After my phone call with the gallery at Georgian Court, I set out on the road. A whole lot of construction going on, but otherwise it was an uneventful trip up to North Branch Station. Dropped off my stuff, checked out the current show, chatted with our director, then headed out.

Grabbed some lunch on Route 22, continued to I-287 and then exited to Route 1 North. The stretch between the interstate and the Route 9 junction isn't far, but those are hard fought miles cutting through Edison. Got to my destination, the Pearl art store in Woodbridge. There were a few things I need for classes the next few weeks, and I had a gift card with some value left on it. One thing I was looking for isn't in stock (and I'm told never will be again), but I found the stuff I need in the short term. As a bonus, the frame area was stocked up more than usual, and now that I know the solo show is coming soon, I picked up some of my favorite sizes.

At first I was going to head straight home, but then as I was passing through Neptune on the Parkway, I decided to divert to the Studio in Ocean Grove. Not to work, but to pick up some stuff that will be useful for tomorrow's class. From there, I went down Route 71 into Belmar. There was a movie scheduled tonight at the Boatworks. I wasn't planning to stick around for that, but the building was open, and I used the opportunity to measure the front gallery space. With the 4 person show coming up, we have to decide how to divide the space. I also spoke to some of the people there about that show, and some possible changes. From there, finally went home.

Next Solo Show

Today I confirmed some of the details of my next solo show. This will be at the M. Christina Geis Gallery at Georgian Court University in Lakewood, NJ. The exhibition will be on display weekdays from March 3 to March 28, 2008. There will likely be a reception during that first week in March, specific day to be named later. The above photos are from my previous exhibition there in 1999. It's a nice sized space, and I'm told that it's been refurbished- the pegboards replaced with more conventional walls and a different hanging system. Last time I had about 50 framed prints on display. My plan is to feature as much different (new) work for this show as I can, even though most of the audience from the last one is long gone. I'm always happy to have a solo show lined up- it's an extra incentive to get some new prints done.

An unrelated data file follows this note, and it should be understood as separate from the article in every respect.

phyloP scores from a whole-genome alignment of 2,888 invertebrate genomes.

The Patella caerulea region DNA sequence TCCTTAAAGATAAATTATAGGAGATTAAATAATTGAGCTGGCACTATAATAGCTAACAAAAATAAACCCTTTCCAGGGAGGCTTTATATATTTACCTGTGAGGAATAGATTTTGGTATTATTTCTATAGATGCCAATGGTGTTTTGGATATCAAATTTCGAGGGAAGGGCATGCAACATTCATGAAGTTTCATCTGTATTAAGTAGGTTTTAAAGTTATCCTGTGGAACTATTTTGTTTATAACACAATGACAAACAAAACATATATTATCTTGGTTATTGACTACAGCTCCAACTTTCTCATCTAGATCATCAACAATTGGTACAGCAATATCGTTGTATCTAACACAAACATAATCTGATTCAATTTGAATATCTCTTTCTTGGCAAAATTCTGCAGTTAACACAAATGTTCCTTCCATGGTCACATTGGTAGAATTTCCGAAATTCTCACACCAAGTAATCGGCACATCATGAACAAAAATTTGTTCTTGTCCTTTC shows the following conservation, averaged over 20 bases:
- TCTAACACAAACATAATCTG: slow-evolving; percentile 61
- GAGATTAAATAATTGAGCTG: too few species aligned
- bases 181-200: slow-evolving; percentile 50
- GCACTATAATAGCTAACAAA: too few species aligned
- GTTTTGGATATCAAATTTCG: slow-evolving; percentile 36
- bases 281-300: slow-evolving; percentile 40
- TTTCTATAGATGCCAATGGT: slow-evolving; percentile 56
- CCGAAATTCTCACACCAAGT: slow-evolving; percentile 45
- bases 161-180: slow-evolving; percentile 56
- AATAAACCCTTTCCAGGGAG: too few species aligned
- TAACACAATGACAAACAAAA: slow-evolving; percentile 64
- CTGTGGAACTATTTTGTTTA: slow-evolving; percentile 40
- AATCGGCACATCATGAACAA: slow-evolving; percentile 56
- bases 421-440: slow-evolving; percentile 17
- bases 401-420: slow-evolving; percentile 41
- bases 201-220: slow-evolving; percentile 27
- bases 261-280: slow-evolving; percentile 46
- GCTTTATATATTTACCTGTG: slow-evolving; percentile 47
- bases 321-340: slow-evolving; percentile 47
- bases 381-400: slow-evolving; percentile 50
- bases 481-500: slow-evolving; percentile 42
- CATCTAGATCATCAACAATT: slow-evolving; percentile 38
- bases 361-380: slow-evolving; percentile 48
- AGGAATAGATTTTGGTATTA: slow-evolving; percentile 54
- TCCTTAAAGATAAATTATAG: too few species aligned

Monday, October 15, 2007

A History of Art part 47

After work I made a stop at the Studio to continue working the area I had been yesterday. I finished the crude kid's club house just above/behind the hand tools. Then I moved to the section to the immediate right, the scene from Bugs Bunny.

I took photos of that section as usual, and decided that this was a good point to show the progress on the whole block. Had just enough daylight left to take the block outside to shoot. (not enough light inside to shoot the long view, camera goes into flash mode, obscuring the image) I figure that I'm about a third of the way done with the cutting. In square footage it's probably closer to half, but what remains is a lot of detail. So far I like what I'm seeing.

Gallery updates

Before heading out to my sub job today, I attempted to send a bunch of images to the gallery that had been contacted last week about a possible sale. Since I had about 20 images to send, I thought I'd break it down into 3 e-mails, to keep the overall file size smaller. I wrote up the first, attached several images, sent it out. Just about to begin the second when mail arrives for me, the return of the one I had just sent, error message claiming the destination box was full. No point in sending more right then. So instead I called the gallery in the early afternoon, spoke to the other partner, the one I know best, and updated her on the situation. She gave me an alternate e-address to try, and we discussed a few more details of the plan. They will send the images to the customer, let him pick what he wants, and I'll wait until then to send something- for the buyer, and maybe a few for the gallery.